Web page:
The Charnwood line

When first conceived, few sections of the proposed route of the M1 were more controversial, or caused more public outcry, than that which ran north from Leicester.  The result was a significant delay in the building of this stretch of road. The story of the construction of the M1 in Leicestershire can be traced through the pages of the local (see Local Protest) and national press, and through Hansard, the verbatim record of proceedings in the House of Commons, where the issue was raised and fiercely debated on several occasions in the late 1950s.  If one wants to get a sense of the level of antagonism and fury that existed at the end of 1957, then this report from the Midlands Correspondent on the Manchester Guardian is a good place to start.

‘MOTORWAY SEEN AS THREAT TO CHARNWOOD: BATTLE BEING WAGED OVER PROPOSED ROUTE.

The Manchester Guardian, 16 Dec. 1957.

If it is size that matters, Charnwood’s 30 square miles do not make much of a forest, but the battle about the way through the woods is not being fought with the mightiest clash of arms.  Leicestershire County Council, against the strong advice of its planning and highways committees, recently recommended to the Ministry of Transport that the new London-Leeds motorway should pass through the forest.  The road would by 120ft wide and would stretch for eight miles, cutting through the heart of Charnwood.

Immediately the storm broke.  The Ramblers’ Association spoke against the plan and petitions, some of them carried by patrols who ranged the forest, began to pile up, urging that Charnwood should be preserved “in its natural state for posterity.”  If the columns of newspapers’ protests that had been written in the last three weeks were laid end to end, they would probably stretch from Shepshed at the north of Charnwood to Newton Linford in the south.

Regarded as defender

A certain amount of reproach is mixed in all these outpourings.  For years, the county council has been regarded as the defender of Charnwood.  Now, in a matter which seems to have cult across all political loyalties, no kind of criticism seems too severe—the continual mutterings about “vandalism” and “desecration”—and almost every conceivable argument of possible woe has been summoned against the plan.  Groby Parish Council sees its village cut in half and the sanctuary of the water birds in its famous pool disturbed; the Vicar of Oaks-in-Charnwood fears the contamination of the woodland wells and claims that the volcanic nature of the forest renders it unsuitable for a major highway; and the chairman of the County Planning Committee, Mr V.R. Pochin, regards the motorway as potentially “a tremendous eyesore that will absolutely spoil the forest.”  It is certainly true that in such a small area it will be difficult indeed to escape from the sight, smell and noise of a broad road carrying fast traffic.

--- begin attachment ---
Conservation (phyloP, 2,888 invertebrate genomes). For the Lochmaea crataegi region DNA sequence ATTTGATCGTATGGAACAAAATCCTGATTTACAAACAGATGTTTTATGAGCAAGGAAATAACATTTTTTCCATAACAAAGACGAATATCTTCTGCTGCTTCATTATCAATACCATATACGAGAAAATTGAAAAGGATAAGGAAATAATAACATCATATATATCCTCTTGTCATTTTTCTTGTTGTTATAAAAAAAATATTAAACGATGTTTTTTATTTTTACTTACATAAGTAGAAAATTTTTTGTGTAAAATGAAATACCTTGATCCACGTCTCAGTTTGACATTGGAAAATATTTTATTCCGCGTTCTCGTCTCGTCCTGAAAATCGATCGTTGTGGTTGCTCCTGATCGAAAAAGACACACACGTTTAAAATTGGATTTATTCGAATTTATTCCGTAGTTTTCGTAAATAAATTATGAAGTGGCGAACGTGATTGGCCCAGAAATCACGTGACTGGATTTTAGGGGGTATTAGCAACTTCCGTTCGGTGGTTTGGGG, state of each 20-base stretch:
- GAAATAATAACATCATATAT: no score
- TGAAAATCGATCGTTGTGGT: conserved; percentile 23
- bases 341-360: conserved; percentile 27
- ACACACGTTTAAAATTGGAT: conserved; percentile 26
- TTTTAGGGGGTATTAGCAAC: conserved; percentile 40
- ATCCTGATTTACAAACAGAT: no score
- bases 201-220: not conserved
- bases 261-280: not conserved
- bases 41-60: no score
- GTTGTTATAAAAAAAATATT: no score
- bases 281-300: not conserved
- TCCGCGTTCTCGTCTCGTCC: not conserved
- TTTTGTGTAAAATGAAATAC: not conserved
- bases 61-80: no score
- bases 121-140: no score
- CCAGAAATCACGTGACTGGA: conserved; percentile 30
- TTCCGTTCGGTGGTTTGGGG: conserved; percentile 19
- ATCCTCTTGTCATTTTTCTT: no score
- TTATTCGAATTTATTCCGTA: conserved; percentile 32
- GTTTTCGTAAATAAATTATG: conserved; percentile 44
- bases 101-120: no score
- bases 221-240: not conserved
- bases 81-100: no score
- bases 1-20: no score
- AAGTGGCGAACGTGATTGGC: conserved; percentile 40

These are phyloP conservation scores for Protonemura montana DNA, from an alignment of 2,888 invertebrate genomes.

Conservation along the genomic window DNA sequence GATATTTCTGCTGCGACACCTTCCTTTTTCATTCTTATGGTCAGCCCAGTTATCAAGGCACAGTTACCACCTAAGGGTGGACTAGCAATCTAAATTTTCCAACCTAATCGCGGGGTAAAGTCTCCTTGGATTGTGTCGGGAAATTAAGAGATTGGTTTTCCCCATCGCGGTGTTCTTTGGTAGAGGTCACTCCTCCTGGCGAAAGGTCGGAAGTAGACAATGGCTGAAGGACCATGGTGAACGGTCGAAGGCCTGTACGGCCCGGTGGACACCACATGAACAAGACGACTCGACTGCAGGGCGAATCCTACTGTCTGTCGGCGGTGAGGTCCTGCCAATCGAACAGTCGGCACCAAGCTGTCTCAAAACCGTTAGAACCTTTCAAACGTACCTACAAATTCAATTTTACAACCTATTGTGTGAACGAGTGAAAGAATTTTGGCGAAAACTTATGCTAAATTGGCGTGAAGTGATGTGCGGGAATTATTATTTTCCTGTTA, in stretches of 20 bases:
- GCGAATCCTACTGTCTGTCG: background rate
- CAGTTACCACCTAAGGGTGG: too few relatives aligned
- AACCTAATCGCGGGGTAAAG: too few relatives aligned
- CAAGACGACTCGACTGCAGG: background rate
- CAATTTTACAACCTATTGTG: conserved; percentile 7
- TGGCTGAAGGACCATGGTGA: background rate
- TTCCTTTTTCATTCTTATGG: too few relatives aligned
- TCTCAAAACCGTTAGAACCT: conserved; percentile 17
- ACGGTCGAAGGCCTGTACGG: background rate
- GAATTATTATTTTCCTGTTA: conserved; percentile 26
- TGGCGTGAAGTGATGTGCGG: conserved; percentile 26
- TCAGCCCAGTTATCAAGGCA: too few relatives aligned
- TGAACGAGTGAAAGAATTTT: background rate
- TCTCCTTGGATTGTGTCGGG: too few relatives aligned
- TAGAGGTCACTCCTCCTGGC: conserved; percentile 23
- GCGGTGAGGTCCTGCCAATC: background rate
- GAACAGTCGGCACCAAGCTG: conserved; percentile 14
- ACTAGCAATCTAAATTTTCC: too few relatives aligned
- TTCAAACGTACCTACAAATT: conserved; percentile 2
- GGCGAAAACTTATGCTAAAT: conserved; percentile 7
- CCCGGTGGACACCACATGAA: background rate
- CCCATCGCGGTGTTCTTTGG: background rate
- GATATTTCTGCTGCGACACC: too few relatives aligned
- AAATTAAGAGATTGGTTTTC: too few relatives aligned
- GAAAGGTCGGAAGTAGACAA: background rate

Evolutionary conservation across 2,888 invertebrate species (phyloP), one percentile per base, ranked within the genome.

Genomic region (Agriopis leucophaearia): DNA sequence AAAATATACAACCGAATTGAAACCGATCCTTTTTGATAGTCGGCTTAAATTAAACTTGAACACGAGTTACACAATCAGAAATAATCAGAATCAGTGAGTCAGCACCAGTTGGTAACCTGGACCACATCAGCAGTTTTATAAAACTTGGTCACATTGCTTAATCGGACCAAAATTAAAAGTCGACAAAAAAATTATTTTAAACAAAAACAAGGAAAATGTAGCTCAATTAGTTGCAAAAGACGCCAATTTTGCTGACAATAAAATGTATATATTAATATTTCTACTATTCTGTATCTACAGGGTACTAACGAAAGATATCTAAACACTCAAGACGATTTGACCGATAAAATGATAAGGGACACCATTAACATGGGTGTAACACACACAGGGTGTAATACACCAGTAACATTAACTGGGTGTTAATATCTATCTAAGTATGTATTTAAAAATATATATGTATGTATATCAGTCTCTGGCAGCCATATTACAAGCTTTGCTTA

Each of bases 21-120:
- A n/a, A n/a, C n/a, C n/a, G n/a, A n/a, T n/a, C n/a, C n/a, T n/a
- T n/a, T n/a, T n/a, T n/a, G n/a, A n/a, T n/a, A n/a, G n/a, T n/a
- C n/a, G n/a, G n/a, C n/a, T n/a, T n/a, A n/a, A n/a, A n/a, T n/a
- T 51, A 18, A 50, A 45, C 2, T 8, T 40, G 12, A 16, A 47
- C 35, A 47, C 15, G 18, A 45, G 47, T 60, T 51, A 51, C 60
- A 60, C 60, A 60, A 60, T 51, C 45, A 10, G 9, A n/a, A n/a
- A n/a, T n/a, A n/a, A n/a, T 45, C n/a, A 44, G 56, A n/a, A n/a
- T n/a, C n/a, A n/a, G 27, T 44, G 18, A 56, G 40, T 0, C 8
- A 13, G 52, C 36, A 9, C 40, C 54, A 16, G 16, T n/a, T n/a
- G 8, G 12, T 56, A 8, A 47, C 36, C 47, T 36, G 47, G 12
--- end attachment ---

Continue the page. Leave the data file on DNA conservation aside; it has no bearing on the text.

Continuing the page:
Main argument

The last is the great argument that gives the opposition its real and seemingly formidable strength.  Charnwood may be only a small woodland but there is nothing quite like it for miles around.  It is Leicestershire’s own forest—the playground and the lungs of the city and the minefields.  An afternoon in the country for people hereabouts very often means a trip to Charnwood.  It is pointed out sadly that the county council has always recognised this in the past and it was in fact described in one of its booklets five years ago as “a valuable part of the national heritage of which the residents of Leicestershire are the fortunate guardians.”

Several routes have been surveyed and are being considered by the Minister.  The best alternative seems, however, to be a roadway through the Soar valley and this was, in fact, suggested by the county planning committee.  This second route has, however, been opposed by local farmers on the ground that it would take up valuable farming land.  Councillor the Duke of Rutland remarked in the debate that it would “cut up a number of good farms.”  There has been an exchange of rival statistics.  If the forest route is 1 ½ miles shorter, its opponents point out that the engineering costs of dealing with rocks and hills would be £1 ½ millions more.

Whether the Minister decides for Soar or for Charnwood, he seems likely to be unpopular.’